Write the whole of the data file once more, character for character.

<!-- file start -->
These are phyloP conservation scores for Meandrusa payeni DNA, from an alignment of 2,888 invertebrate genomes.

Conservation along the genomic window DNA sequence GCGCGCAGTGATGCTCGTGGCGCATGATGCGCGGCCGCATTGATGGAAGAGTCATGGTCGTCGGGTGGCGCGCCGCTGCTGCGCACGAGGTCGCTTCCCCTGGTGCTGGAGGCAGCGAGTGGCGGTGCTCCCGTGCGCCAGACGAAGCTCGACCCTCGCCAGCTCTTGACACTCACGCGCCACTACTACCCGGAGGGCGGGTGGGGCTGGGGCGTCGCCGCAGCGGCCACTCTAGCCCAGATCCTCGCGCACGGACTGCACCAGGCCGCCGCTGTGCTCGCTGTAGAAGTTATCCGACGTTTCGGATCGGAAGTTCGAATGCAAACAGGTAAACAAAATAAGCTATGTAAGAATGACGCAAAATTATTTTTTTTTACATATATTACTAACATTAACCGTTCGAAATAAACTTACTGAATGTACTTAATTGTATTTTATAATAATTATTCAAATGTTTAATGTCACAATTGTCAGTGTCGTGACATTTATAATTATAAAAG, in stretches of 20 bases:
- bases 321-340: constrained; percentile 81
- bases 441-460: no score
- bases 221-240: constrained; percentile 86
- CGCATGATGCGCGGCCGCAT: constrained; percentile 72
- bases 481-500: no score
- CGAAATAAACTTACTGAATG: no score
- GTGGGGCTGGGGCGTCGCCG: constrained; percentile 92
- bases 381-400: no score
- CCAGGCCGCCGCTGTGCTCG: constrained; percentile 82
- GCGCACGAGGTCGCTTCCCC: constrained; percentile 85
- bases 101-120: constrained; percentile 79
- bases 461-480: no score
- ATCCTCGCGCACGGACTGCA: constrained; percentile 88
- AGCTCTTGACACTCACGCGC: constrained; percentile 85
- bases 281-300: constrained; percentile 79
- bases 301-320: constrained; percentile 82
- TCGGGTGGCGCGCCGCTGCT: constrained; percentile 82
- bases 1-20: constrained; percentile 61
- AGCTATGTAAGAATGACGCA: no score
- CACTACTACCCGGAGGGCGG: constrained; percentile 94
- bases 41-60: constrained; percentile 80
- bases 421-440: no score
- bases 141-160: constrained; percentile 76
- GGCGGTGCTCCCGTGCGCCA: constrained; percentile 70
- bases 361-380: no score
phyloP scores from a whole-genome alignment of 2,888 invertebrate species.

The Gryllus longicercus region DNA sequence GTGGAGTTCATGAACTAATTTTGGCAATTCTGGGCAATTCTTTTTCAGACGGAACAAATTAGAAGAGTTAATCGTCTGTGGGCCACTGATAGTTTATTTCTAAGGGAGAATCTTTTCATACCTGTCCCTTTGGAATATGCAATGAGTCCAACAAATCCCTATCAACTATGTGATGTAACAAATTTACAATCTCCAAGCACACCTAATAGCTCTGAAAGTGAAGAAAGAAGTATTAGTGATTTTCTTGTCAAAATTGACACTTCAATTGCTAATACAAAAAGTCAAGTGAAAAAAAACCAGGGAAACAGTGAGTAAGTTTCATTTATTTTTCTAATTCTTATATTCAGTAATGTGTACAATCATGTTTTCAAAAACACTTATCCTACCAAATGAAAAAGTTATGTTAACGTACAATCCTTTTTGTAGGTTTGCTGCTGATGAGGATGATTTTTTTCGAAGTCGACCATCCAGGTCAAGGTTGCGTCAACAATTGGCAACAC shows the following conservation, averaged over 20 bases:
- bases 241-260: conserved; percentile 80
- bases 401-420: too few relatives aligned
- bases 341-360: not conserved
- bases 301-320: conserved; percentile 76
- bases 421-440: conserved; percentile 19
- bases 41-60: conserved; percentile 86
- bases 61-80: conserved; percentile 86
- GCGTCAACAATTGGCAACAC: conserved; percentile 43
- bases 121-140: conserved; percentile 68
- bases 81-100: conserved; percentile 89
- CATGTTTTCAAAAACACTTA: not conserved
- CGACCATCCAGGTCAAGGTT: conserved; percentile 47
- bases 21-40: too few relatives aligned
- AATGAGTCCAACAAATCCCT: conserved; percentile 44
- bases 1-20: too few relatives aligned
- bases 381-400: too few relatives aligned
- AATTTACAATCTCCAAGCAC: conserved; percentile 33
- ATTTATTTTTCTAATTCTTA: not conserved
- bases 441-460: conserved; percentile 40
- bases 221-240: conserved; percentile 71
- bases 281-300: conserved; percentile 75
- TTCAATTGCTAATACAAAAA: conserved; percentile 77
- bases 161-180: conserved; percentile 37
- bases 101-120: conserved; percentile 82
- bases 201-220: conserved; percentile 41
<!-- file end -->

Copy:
These are phyloP conservation scores for Meandrusa payeni DNA, from an alignment of 2,888 invertebrate genomes.

Conservation along the genomic window DNA sequence GCGCGCAGTGATGCTCGTGGCGCATGATGCGCGGCCGCATTGATGGAAGAGTCATGGTCGTCGGGTGGCGCGCCGCTGCTGCGCACGAGGTCGCTTCCCCTGGTGCTGGAGGCAGCGAGTGGCGGTGCTCCCGTGCGCCAGACGAAGCTCGACCCTCGCCAGCTCTTGACACTCACGCGCCACTACTACCCGGAGGGCGGGTGGGGCTGGGGCGTCGCCGCAGCGGCCACTCTAGCCCAGATCCTCGCGCACGGACTGCACCAGGCCGCCGCTGTGCTCGCTGTAGAAGTTATCCGACGTTTCGGATCGGAAGTTCGAATGCAAACAGGTAAACAAAATAAGCTATGTAAGAATGACGCAAAATTATTTTTTTTTACATATATTACTAACATTAACCGTTCGAAATAAACTTACTGAATGTACTTAATTGTATTTTATAATAATTATTCAAATGTTTAATGTCACAATTGTCAGTGTCGTGACATTTATAATTATAAAAG, in stretches of 20 bases:
- bases 321-340: constrained; percentile 81
- bases 441-460: no score
- bases 221-240: constrained; percentile 86
- CGCATGATGCGCGGCCGCAT: constrained; percentile 72
- bases 481-500: no score
- CGAAATAAACTTACTGAATG: no score
- GTGGGGCTGGGGCGTCGCCG: constrained; percentile 92
- bases 381-400: no score
- CCAGGCCGCCGCTGTGCTCG: constrained; percentile 82
- GCGCACGAGGTCGCTTCCCC: constrained; percentile 85
- bases 101-120: constrained; percentile 79
- bases 461-480: no score
- ATCCTCGCGCACGGACTGCA: constrained; percentile 88
- AGCTCTTGACACTCACGCGC: constrained; percentile 85
- bases 281-300: constrained; percentile 79
- bases 301-320: constrained; percentile 82
- TCGGGTGGCGCGCCGCTGCT: constrained; percentile 82
- bases 1-20: constrained; percentile 61
- AGCTATGTAAGAATGACGCA: no score
- CACTACTACCCGGAGGGCGG: constrained; percentile 94
- bases 41-60: constrained; percentile 80
- bases 421-440: no score
- bases 141-160: constrained; percentile 76
- GGCGGTGCTCCCGTGCGCCA: constrained; percentile 70
- bases 361-380: no score
phyloP scores from a whole-genome alignment of 2,888 invertebrate species.

The Gryllus longicercus region DNA sequence GTGGAGTTCATGAACTAATTTTGGCAATTCTGGGCAATTCTTTTTCAGACGGAACAAATTAGAAGAGTTAATCGTCTGTGGGCCACTGATAGTTTATTTCTAAGGGAGAATCTTTTCATACCTGTCCCTTTGGAATATGCAATGAGTCCAACAAATCCCTATCAACTATGTGATGTAACAAATTTACAATCTCCAAGCACACCTAATAGCTCTGAAAGTGAAGAAAGAAGTATTAGTGATTTTCTTGTCAAAATTGACACTTCAATTGCTAATACAAAAAGTCAAGTGAAAAAAAACCAGGGAAACAGTGAGTAAGTTTCATTTATTTTTCTAATTCTTATATTCAGTAATGTGTACAATCATGTTTTCAAAAACACTTATCCTACCAAATGAAAAAGTTATGTTAACGTACAATCCTTTTTGTAGGTTTGCTGCTGATGAGGATGATTTTTTTCGAAGTCGACCATCCAGGTCAAGGTTGCGTCAACAATTGGCAACAC shows the following conservation, averaged over 20 bases:
- bases 241-260: conserved; percentile 80
- bases 401-420: too few relatives aligned
- bases 341-360: not conserved
- bases 301-320: conserved; percentile 76
- bases 421-440: conserved; percentile 19
- bases 41-60: conserved; percentile 86
- bases 61-80: conserved; percentile 86
- GCGTCAACAATTGGCAACAC: conserved; percentile 43
- bases 121-140: conserved; percentile 68
- bases 81-100: conserved; percentile 89
- CATGTTTTCAAAAACACTTA: not conserved
- CGACCATCCAGGTCAAGGTT: conserved; percentile 47
- bases 21-40: too few relatives aligned
- AATGAGTCCAACAAATCCCT: conserved; percentile 44
- bases 1-20: too few relatives aligned
- bases 381-400: too few relatives aligned
- AATTTACAATCTCCAAGCAC: conserved; percentile 33
- ATTTATTTTTCTAATTCTTA: not conserved
- bases 441-460: conserved; percentile 40
- bases 221-240: conserved; percentile 71
- bases 281-300: conserved; percentile 75
- TTCAATTGCTAATACAAAAA: conserved; percentile 77
- bases 161-180: conserved; percentile 37
- bases 101-120: conserved; percentile 82
- bases 201-220: conserved; percentile 41